Using the corresponding app also lets you fine tune the noise cancelling settings, but more on that in a bit.
We think that the vast majority of people are going to be able to find a comfortable fit with the Sony WH-1000XM4.
Sony has increased the amount of padding in these headphones a bit when compared to their predecessors, resulting in a slightly more cushy feel and slightly deeper earcups. The cushions themselves are covered in faux leather and feel comfortable against the skin. The headband has just enough padding that we didn't feel any hotspots when wearing them for multiple hours.
The ear cups are still a bit smaller than those on the competing Bose models, so those with larger ears may still prefer the latter. However, for most people the Sony WH-1000XM4 are likely to be comfortable for hours on end.
The Sony WH-1000XM4 uses an intuitive touch sensitive control pad and offers a number of broadly useful features, as well as some more niche features.
For most basic functions like play/pause and volume control the headphones use a touch sensitive pad on the right earcup. We found these controls both intuitive and responsive. Sony released these headphones in the summer, so we'll have to wait a few months to see if that touch pad loses its responsiveness in colder weather like its predecessor.
Perhaps the best new feature for these headphones is the multi point Bluetooth parking, which allows you to pair the headphones to two devices at once. This means you can be listening to Pandora on your laptop and then seamlessly switch over to your phone when you get a call.
A similarly great feature is auto-pause, which uses a sensor in the left earcup to detect when you remove the headphones from your head, automatically pausing your music when you do so.
Like previous iterations, these headphones also offer a "quick attention" mode. If you hold your hand over the right earcup it pauses the music, turns noise cancelling off, and turns on transparency mode, which pipes in outside noise through the headphones' microphones. This is great if you're in a train station or airport and want to quickly hear an announcement. It also lets you have a quick conversation without taking the headphones off.
A more advanced version of this is the "speak-to-talk" feature, which pauses music and goes into transparency mode when it senses that you start talking, and then remains in that mode for a predetermined amount of time (15 to 60 seconds). We found this feature a bit more clunky, as it was sometimes triggered by noises other than our voices, and often took an extra second or two to kick in when we did start speaking. Also, there's nothing like a pair of headphones that automatically pause your music every time you inadvertently talk to yourself to make you realize how crazy you've been driven by quarantine.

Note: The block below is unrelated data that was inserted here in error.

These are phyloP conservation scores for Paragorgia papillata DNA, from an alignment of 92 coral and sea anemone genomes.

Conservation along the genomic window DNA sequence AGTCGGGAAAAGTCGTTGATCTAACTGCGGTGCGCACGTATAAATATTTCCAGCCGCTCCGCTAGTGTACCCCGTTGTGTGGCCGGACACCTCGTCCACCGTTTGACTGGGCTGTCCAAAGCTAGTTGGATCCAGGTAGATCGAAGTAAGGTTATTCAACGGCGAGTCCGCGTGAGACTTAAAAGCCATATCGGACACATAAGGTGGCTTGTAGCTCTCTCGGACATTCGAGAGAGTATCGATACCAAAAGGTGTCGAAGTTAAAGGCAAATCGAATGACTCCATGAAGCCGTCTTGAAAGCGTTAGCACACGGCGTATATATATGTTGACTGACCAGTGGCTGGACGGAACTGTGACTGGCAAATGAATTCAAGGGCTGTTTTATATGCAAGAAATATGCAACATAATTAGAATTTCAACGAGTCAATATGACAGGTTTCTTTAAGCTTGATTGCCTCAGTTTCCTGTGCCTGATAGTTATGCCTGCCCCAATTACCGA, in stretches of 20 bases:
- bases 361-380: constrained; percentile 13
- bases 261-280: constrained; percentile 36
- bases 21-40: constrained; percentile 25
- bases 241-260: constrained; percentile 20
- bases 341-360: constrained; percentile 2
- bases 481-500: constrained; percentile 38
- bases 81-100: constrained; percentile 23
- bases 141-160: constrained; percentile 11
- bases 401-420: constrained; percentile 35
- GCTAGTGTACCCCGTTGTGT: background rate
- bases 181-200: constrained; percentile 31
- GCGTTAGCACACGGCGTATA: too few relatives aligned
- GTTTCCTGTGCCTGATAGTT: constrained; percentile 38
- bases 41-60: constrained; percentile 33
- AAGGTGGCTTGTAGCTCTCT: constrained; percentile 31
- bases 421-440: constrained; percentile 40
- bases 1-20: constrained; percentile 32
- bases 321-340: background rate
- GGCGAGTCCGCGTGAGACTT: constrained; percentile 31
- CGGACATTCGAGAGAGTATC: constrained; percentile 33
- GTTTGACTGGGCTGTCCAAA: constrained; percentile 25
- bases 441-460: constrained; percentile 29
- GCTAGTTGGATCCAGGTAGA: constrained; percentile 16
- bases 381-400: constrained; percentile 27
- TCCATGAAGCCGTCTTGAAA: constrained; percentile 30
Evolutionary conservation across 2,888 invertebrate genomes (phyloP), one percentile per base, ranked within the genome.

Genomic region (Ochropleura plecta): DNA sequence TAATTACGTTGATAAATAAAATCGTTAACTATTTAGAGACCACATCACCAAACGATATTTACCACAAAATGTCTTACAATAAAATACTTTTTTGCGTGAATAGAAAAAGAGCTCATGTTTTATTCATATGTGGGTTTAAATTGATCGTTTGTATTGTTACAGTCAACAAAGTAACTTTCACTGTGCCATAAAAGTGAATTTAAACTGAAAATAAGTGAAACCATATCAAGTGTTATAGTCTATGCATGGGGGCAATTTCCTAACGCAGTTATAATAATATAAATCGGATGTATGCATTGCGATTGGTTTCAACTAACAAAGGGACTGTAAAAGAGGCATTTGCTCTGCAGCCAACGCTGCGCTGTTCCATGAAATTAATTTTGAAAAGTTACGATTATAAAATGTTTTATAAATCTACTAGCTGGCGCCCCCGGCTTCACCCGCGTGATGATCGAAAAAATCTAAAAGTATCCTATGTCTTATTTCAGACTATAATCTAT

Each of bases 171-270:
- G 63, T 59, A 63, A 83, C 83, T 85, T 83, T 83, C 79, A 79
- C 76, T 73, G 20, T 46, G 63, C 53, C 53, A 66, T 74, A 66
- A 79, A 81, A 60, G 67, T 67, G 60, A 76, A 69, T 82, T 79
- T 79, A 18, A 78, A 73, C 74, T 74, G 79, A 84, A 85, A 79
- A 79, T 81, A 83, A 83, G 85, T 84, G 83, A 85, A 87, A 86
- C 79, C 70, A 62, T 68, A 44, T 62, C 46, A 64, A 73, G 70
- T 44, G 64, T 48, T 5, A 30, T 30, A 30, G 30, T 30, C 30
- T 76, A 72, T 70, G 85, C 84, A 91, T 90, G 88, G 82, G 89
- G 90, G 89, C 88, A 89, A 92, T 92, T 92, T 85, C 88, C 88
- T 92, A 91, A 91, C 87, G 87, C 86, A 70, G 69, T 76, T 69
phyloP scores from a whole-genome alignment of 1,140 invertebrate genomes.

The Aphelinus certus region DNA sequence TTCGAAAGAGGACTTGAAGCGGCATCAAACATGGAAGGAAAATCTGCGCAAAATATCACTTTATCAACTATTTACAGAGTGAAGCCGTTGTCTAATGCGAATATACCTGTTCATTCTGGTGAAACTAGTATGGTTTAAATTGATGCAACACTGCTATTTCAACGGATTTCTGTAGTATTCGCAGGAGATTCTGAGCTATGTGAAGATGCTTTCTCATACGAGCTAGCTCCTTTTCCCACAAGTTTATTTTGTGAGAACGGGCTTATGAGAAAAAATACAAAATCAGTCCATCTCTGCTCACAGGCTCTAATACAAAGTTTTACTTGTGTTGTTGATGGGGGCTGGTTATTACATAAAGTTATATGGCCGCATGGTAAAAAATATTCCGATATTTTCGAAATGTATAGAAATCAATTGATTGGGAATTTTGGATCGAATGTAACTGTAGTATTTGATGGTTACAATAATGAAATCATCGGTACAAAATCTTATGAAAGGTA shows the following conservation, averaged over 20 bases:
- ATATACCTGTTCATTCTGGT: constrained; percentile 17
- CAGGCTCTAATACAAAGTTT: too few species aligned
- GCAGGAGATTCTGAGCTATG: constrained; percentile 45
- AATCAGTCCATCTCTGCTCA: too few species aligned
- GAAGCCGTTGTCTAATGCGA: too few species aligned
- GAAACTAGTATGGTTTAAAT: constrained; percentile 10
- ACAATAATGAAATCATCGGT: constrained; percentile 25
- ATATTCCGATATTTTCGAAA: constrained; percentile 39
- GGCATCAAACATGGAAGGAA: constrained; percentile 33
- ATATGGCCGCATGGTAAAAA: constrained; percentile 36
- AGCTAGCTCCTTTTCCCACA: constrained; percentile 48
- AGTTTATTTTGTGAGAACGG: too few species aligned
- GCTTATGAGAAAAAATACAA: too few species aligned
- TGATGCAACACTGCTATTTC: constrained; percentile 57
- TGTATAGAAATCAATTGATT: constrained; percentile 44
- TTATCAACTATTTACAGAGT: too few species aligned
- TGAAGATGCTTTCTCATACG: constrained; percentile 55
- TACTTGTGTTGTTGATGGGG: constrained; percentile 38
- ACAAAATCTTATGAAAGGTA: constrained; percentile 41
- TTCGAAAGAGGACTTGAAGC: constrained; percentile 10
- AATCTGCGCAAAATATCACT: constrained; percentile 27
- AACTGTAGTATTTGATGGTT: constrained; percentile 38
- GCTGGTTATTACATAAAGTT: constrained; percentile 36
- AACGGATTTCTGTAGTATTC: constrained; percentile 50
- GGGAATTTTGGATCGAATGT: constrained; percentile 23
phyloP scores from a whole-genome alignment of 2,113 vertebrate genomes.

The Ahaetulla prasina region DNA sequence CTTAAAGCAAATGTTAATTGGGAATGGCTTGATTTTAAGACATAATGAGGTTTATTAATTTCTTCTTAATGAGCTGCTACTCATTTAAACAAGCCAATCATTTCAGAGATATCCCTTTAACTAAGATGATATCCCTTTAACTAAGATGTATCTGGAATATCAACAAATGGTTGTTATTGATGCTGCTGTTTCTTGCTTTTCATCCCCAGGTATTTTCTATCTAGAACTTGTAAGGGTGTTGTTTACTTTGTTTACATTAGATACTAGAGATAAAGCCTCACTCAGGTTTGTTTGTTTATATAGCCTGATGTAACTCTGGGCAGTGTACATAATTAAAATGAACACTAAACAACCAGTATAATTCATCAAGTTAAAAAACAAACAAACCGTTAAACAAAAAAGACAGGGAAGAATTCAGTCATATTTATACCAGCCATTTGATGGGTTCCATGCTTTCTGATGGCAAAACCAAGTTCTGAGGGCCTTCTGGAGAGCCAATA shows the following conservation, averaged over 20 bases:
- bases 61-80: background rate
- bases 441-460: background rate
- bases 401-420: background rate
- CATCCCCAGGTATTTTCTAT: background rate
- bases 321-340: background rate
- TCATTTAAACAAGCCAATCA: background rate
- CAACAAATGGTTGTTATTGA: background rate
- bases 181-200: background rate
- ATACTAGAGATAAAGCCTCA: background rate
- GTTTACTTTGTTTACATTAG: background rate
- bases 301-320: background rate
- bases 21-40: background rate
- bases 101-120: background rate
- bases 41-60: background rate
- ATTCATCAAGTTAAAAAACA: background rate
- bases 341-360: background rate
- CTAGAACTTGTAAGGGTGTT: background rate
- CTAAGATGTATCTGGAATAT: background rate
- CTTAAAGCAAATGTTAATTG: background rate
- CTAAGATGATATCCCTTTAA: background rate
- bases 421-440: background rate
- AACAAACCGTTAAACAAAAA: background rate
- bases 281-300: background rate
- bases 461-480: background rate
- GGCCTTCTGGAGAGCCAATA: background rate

While no full-sized pair of headphones can be considered super portable, the Sony WH-1000XM4 comes fairly close.
First off, the headphones themselves fold flat, presenting a relatively small profile. They go into an included semi-rigid case that has helpful illustrations showing you how exactly to fold the headphones to make them fit. The case itself in't impervious, but offers enough protection that we didn't feel any trepidation in stuffing the headphones into a carry-on bag or an overloaded backpack.
The Sony WH-1000XM4 are premium noise cancelling headphones, and they are priced accordingly. If you're looking for the best of the best and are ok paying for that luxury, then you can consider the Sony WH-1000XM4 fairly priced. However, budget shoppers will likely want to steer clear.
The Sony WH-1000XM4 offers field leading sound quality backed up by field leading noise cancellation. If you're looking for the best possible headphones with which to enjoy music. Drown out distractions, or both, these definitely deserve your consideration.
— Max Mutter and Michelle Powell